As a teacher, I am thankful that I have yet to find it necessary to have this conversation with any of my students or their parents. When I was a church pastor, I did have to have this conversation with one of my congregants after her son committed suicide. I also conducted the funeral which was among the most difficult I ever conducted.

As a parent, a teacher, and a former church pastor, I have often wondered what resources are available to help adults help children work through the difficulties of suicide. I have seen small pamphlets in funeral homes, but nothing of the caliber of this 36-page picture book. I'll say it right up front: I loved this book. Absolutely loved it.

Luna's Red Hat is a wonderful book and frankly, if I may say so, it's not just a children's book. I found the book warm and comforting. It wasn't preachy or overbearing, but gentle and touching. In fact, the book invited me in with its soft brushstrokes in the art and the honest dialogue between Luna and her dad. It's not thick and syrupy, but light and honest. It does not in any way come off as cheesy or fake, but rather genuine and meaningful.

I have reviewed quite a few children's books, I have read even more, and one thing that always bothers me about many (if not most) of the children's books I read is that the dad is often portrayed as a dupe or as absent or as just plain lousy. I will say this about Luna's Red Hat the author did a fantastic presentation of the father character in this book. The father doesn't have all the answers, but he is not stupid. He is not absent, but he is not overbearing. He is mature, yet can also be silly. He is wise, but he doesn't talk too much. He gives his daughter space to vent her emotions and to give words to her feelings. He comforts her in her grief and yet he also helps her keep her life's momentum.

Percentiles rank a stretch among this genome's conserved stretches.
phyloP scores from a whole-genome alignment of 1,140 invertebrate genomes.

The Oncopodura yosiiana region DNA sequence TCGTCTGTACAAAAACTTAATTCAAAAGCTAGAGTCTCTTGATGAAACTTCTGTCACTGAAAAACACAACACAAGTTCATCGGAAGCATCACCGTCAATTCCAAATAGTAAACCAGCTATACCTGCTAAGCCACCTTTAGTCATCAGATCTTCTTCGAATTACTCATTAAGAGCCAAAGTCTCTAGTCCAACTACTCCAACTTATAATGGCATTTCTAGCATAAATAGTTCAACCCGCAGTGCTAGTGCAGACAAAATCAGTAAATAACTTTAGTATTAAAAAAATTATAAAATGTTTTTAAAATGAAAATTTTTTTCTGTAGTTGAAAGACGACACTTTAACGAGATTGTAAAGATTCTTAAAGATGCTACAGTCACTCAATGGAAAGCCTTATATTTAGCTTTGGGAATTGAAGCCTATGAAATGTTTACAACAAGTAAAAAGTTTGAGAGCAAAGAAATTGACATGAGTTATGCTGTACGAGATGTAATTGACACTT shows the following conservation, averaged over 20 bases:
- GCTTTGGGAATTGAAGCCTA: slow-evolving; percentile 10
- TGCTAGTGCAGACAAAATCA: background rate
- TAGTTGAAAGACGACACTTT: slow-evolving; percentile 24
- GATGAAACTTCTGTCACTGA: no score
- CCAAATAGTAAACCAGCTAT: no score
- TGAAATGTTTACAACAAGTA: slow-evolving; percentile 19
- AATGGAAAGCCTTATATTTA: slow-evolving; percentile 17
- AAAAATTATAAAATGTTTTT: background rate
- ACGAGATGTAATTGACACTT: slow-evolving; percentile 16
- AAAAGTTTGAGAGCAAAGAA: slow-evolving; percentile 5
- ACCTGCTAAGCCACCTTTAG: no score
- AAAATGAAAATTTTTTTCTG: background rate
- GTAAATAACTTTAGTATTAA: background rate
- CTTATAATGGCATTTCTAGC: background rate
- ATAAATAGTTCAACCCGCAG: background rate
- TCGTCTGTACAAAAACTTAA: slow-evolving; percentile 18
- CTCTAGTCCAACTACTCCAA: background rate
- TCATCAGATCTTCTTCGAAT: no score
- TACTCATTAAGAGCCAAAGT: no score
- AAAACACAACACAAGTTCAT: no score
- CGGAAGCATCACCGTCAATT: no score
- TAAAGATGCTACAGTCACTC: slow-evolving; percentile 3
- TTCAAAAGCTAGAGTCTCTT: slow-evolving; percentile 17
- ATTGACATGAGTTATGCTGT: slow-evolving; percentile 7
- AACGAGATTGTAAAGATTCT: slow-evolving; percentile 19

I very much like that the father in this book is portrayed positively. This alone would make me recommend this book.

Finally, I am sucker for a children's story with good artwork. The story can be pretty terrible and yet have good artwork and I will be a fan–maybe because the students I work with in special education tend to spend a lot more time looking at pictures than they do at words. In this book, however, I got both. The artwork is excellent. The colors are soft and inviting when they need to convey a certain emotion, and strong and dark when they need to convey another emotion. At times the author wrapped the text into the picture so as to convey an extra sense of the turmoil Luna is experiencing. I think this is an excellent idea and it works well for this book.

Other attention to detail is important too: flowers that droop to match the mood of the characters, a  small tear rolling down a cheek, the sadness in the mother's face. All of this works together to give a strong emotion to the book–an emotion that I believe captures well what a person in Luna's situation might well experience.